Within my teaching and research activity in food packaging at the Department of Life Science of the University of Modena and Reggio Emilia, in Italy, I recently explored the compatibility of reuse systems for beverages with aseptic technology under different aspects. Based on the scientific findings I have analysed throughout my research, numerous unintended risks and impacts could arise by transforming single-use packaging technology into reusable solutions.
Packaging is more than a containment vessel as its properties affect the food product it contains. This is the case with aseptic packaging which serves to maintain hygiene and quality and extend the shelf life of perishable liquid foods. Thus, we must recognise that by reusing beverage packaging, the packaging’s properties may be affected and this, in turn, would impact the beverage itself.
Harmful effects could include sanitary risks for consumers, reduced shelf life and consequently, heightened environmental impacts. Studies on the reuse of plastic bottles, for example, suggest risks of chemical contamination, food re-contamination, microbial contamination of the plastic material, changes in flavour and quality.
These potential effects are not only very serious for the health of consumers but could also entail more costly and abrasive sanitization procedures and refrigerated storage to guarantee the safety and shelf-life standards of liquid foods. Research shows a significant reduction in global warming potential when glass bottles are reused once, but this benefit is lost with every following reuse due to the increasing impact of bottle transport and cleaning. These measures, therefore, could impact the sustainability of the value chain.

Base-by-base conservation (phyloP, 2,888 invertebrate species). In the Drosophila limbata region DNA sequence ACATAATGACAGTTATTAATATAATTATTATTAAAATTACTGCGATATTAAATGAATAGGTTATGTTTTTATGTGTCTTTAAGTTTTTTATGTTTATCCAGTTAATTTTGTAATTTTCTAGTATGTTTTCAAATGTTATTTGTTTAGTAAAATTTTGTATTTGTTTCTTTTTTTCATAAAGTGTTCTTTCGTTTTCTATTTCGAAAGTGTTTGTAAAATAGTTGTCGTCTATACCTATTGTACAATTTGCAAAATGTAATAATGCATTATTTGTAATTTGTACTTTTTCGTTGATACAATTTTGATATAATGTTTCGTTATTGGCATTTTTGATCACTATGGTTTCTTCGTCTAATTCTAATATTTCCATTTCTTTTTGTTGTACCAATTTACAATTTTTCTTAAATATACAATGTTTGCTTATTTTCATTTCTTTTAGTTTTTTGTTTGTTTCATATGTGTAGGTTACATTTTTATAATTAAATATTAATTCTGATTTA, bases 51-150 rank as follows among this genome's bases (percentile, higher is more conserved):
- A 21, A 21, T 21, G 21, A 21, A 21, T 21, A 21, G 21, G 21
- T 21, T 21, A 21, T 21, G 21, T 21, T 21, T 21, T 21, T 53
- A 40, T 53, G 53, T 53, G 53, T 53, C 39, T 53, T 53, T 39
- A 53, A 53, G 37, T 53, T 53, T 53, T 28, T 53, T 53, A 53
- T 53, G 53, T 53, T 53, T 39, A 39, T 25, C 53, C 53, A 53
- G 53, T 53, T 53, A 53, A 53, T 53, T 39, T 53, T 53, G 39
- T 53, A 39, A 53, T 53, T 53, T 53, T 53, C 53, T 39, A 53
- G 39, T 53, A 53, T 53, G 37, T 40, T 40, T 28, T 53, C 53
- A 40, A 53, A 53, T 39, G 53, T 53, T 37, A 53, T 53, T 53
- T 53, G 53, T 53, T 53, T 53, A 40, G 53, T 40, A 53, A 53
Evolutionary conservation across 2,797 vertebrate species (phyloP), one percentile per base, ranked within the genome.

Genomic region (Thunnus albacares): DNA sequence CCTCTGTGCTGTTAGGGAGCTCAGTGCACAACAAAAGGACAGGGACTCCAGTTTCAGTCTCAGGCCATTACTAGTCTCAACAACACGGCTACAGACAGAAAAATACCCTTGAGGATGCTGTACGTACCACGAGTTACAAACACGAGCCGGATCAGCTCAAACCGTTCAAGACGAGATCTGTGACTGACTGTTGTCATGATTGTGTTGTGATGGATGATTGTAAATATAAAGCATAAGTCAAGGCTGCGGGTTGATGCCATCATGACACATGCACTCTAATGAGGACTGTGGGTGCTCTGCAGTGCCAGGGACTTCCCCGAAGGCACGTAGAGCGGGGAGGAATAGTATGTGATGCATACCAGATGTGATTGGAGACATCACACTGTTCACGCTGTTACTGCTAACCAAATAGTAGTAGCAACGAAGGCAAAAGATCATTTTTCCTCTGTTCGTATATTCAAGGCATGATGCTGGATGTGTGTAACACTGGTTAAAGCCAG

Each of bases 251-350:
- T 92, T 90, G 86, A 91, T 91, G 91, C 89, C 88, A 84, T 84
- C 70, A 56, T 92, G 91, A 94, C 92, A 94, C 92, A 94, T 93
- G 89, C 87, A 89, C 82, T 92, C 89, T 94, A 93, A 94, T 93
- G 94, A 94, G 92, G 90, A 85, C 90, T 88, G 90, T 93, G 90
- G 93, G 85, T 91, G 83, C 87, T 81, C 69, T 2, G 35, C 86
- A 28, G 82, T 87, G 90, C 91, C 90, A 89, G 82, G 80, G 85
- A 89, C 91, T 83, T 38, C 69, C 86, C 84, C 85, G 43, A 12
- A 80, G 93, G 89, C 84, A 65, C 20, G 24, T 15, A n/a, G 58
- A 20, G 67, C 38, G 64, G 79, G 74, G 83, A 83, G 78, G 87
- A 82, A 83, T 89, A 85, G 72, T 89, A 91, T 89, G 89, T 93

The importance of packaging performance in policy decisions
Food packaging systems have the primary role of food protection and have been developed by the industry to maximize these protective properties and benefits for consumers. Policymakers working towards the PPWR and the overall EU transition to a circular economy should factor the impact of packaging on perishable liquid food safety towards proposed reuse targets. Based on the assessment of scientific literature, reuse is not compatible with aseptic packaging for perishable liquid foods.
In contrast, single-use aseptic packaging ensures food safety and does not undermine sustainability as it minimises food waste, does not rely on refrigeration and is recycled where the appropriate infrastructure is in place. While reuse systems may be an effective solution for other food value chains, the specific packaging needs of perishable liquid foods must be accounted for, so that EU citizens can continue to access high-quality and safe food.
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Also, if you’re interested in packaging sustainability, you will want to attend our Sustainable Packaging Summit in Amsterdam on 14-15 November. The Summit brings together leaders and pioneers from across the industry to align strategically, learn, network, and create a critical mass to accelerate change. You can learn more by clicking here, and you can buy a ticket to attend here.